Integrity opportunities and challenges
In this section:
- Understanding the current and future integrity state
- High-integrity leadership
- Organisational culture vs sector-wide culture
- Promoting integrity
Culture, governance, capability and decision-making frameworks are the necessary pre-conditions for ethical decision making and more generally, ethical public authorities. While no set of arrangements will absolutely guarantee ethical behaviour, authorities can implement critical strategies, already discussed in this report, to alleviate risks.
In order to build a high-integrity environment, senior leaders must evaluate current organisational settings. For example, employee and client perception surveys are a common way to evaluate cultural and engagement settings, while responding each year to the Commission’s survey program provides a useful self-assessment of governance arrangements. Importantly, self-assessment and evaluation should be practiced continuously to be effective. Once the current situation is understood, leaders can take the opportunity to focus on where, and how, improvements can be made.
Authorities with ethical and integrity issues, which may include poor decision making and unethical behaviour, are often characterised by a deficiency in one or more of the pre-conditions. That is, integrity relies on the elements of culture, governance, capability and decision-making frameworks to be balanced and working harmoniously. It is imperative that leaders have a thorough understanding of how these components inter-relate. While senior leaders are responsible for ensuring the pre-conditions are in place, all public officers and other external stakeholders have a role to play in ensuring a high-integrity culture.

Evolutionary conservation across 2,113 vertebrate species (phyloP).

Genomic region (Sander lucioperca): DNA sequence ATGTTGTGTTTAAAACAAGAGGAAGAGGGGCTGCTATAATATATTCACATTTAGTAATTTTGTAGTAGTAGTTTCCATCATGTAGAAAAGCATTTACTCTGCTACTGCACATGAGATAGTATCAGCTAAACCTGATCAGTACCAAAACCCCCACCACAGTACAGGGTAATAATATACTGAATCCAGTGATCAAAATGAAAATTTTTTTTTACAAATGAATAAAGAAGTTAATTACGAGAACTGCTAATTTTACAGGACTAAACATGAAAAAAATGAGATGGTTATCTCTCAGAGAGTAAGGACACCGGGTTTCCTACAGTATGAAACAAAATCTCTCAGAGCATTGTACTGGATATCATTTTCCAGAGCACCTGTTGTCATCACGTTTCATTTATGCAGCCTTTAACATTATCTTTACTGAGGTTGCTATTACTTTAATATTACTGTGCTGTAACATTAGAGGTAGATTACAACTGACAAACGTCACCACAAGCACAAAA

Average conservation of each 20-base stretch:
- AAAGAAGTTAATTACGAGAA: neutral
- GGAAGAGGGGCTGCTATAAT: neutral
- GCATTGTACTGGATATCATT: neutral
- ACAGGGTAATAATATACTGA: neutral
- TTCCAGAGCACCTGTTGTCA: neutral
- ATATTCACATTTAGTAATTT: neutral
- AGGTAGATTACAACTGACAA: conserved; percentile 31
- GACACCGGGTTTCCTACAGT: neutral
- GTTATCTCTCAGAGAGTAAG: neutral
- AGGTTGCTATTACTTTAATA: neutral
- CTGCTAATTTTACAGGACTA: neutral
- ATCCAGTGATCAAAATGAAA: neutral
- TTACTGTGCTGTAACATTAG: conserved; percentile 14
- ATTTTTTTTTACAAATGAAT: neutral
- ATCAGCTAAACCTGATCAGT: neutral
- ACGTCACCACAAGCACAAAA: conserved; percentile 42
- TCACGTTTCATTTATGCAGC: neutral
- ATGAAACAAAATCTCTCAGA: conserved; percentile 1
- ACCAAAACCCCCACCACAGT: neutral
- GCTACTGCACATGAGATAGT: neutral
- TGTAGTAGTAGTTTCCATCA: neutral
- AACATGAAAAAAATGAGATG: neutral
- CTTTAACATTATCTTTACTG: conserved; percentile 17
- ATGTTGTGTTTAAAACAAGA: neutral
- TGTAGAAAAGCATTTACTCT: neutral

While an ethics and compliance governance framework establishes the intent to operate with integrity, visible and engaged leadership demonstrates the organisational commitment to do so (Dionisio, 2017). High-integrity leadership where senior leaders act, and are seen to be acting, with integrity positively influences culture, engagement and decision making. However, senior public servants in other Australian jurisdictions have suggested that alertness and conscious action around integrity is something that leaders need to give more thought and consideration to (IBAC, 2017).
New Zealand research also shows that ethical leadership is increasingly thought of as effective leadership. Many studies show leaders who are seen as having high levels of integrity are also perceived as better at their jobs. But now there is a much better understanding that the way in which things get done–not only a leaders’ ability to be task-orientated–also matters (IBAC, 2016).
Authorities where organisational values are clearly stated and modelled by leaders as part of a strong value proposition have a better chance of navigating challenging circumstances. Clear channels for open communication within the leadership team and between leaders, managers and employees also assists in building a high-integrity culture and navigating change.
‘The main challenge of employer branding in the public sector is to shape public administration’s image as a high performance service provider and an attractive, trustworthy and credible employer. The public sector can strengthen its brand by emphasising a focus on high quality, customer orientation and public value.’